by anonymous, ’14
My mother likes to tell the story of how I applied for Stanford as a hardcore biology major with a concentration in genetic engineering, then called her after one quarter to come out as a drama major. For perspective, I’d never been involved in theater in any shape or form before college. For her, this makes an amusing anecdote about the liberalizing/artsy big blue blob that is California. For me, it’s a sobering reminder of just how alienated I felt in the STEM courses I’ve taken at Stanford.
It’s not that the material is too difficult or uninteresting—I was actually really engaged with my biology, physics, and calculus courses in high school, and looked forward to working in labs and doing research when I “grew up.” My shift from STEM is rather due to the different approaches to discussing (or not) marginalized peoples in the humanities and sciences. Whereas most of my Theater and Performance Studies professors (and especially my Comparative Studies in Race and Ethnicity professors) regularly use examples and materials that validate and explore the experiences of people who aren’t at the top of the privilege food chain, my STEM professors often make me feel angry, invalidated, and anxious. In TAPS and CSRE courses, I can speak to and learn about the lived experiences of people like me (and unlike me!). In STEM courses, data which appear to be objective often show that marginalized groups are inferior to dominant groups, without including a discussion of the systematic challenges that can produce those data. Put another way, we don’t discuss confounders that happened before we began our study.
Let me give you an example from a popular statistics course at Stanford. While learning about bias in data, our professor chose to discuss sex bias in graduate admissions. At first, I was absolutely thrilled to approach the topic—“finally we get to discuss women’s issues!” However, the gist of the talk was this: ‘Given that 44% of men and 35% of women were admitted to that university, you would think that this shows a clear bias against women. However, using the power of statistics, we can show how it is actually biased against men!’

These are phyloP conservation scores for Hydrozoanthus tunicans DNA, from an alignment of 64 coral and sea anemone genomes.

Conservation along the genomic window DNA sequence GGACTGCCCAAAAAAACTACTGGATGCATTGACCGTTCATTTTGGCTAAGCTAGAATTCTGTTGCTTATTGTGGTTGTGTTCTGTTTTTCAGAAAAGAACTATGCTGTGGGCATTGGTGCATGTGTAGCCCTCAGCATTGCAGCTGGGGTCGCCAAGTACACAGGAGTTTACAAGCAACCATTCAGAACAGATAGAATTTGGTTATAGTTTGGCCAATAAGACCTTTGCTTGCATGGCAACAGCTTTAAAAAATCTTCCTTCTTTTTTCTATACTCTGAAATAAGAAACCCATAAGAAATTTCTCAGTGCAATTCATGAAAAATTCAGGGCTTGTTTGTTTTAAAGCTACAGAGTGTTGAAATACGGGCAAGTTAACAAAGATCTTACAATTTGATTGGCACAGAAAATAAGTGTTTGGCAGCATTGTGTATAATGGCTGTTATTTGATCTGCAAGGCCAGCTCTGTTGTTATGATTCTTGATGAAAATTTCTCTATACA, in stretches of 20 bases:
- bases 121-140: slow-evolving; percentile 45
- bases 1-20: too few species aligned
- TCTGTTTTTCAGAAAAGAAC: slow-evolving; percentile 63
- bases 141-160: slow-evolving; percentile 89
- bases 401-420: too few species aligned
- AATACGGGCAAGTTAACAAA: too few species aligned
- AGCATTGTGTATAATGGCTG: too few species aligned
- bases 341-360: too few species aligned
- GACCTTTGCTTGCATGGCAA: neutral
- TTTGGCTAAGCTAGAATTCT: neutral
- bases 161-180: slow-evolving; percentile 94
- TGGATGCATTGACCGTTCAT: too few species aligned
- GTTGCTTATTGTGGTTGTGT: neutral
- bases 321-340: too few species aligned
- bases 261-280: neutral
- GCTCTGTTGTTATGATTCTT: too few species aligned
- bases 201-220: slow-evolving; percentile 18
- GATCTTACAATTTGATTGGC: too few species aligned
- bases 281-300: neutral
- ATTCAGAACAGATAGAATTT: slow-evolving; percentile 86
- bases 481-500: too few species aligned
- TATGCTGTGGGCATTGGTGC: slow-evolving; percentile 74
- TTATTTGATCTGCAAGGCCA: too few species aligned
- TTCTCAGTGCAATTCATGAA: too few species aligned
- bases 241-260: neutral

He proceeded to break the data down by major (rather than looking at it holistically), showing the number of applicants broken down by gender, and then what percentage of those applicants were admitted. In the largest major, 825 men applied, and 108 women. Of the men, 62% were admitted; 82% of the women. I was incredulous as my professor said (with a straight face): ‘Clearly there is no bias against women since a larger percentage are being admitted here. If anything, this is actually biased against the men.’ The second largest major was even more upsetting: 560 men applied (of whom 63% were admitted), whereas 68% of the 25 women who applied got in. He explained that women usually applied to the harder majors and men to the easier ones, and that this justified the different admission rates.